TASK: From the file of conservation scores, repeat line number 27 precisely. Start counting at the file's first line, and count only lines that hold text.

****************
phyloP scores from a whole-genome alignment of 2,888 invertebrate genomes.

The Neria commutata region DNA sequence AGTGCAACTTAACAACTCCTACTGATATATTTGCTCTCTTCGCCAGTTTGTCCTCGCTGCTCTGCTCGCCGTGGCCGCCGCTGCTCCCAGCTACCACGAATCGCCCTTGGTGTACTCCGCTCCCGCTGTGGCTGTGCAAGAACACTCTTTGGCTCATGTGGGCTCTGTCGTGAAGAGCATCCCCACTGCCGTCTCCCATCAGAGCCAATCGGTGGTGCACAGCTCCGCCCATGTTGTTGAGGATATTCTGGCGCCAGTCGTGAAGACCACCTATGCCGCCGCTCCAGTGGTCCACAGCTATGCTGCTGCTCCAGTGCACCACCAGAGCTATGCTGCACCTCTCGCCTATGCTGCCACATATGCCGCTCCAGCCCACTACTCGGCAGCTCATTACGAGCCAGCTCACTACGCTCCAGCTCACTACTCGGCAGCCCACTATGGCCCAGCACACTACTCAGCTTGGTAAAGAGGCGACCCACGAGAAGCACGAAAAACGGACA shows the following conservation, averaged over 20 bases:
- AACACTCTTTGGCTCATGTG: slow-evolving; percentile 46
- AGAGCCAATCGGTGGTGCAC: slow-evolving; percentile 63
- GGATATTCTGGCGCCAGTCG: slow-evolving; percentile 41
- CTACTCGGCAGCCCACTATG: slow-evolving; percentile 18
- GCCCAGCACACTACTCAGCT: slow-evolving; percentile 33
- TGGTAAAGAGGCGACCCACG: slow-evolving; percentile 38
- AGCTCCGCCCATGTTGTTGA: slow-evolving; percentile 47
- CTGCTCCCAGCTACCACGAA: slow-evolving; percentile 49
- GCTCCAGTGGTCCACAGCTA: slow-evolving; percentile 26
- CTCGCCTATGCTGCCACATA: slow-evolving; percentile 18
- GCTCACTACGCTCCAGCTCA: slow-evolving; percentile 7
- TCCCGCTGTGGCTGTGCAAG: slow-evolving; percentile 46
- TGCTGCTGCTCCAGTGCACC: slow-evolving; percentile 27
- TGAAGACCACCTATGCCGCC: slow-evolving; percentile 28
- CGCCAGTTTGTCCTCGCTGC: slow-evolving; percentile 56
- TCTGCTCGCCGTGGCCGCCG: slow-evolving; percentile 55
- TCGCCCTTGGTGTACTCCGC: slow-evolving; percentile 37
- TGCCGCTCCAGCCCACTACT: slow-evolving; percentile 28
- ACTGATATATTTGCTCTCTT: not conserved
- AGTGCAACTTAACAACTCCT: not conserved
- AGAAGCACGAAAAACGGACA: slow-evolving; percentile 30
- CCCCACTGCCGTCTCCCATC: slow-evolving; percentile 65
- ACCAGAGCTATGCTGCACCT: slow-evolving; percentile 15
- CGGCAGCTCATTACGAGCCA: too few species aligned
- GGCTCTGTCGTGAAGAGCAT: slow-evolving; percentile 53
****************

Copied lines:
- GGCTCTGTCGTGAAGAGCAT: slow-evolving; percentile 53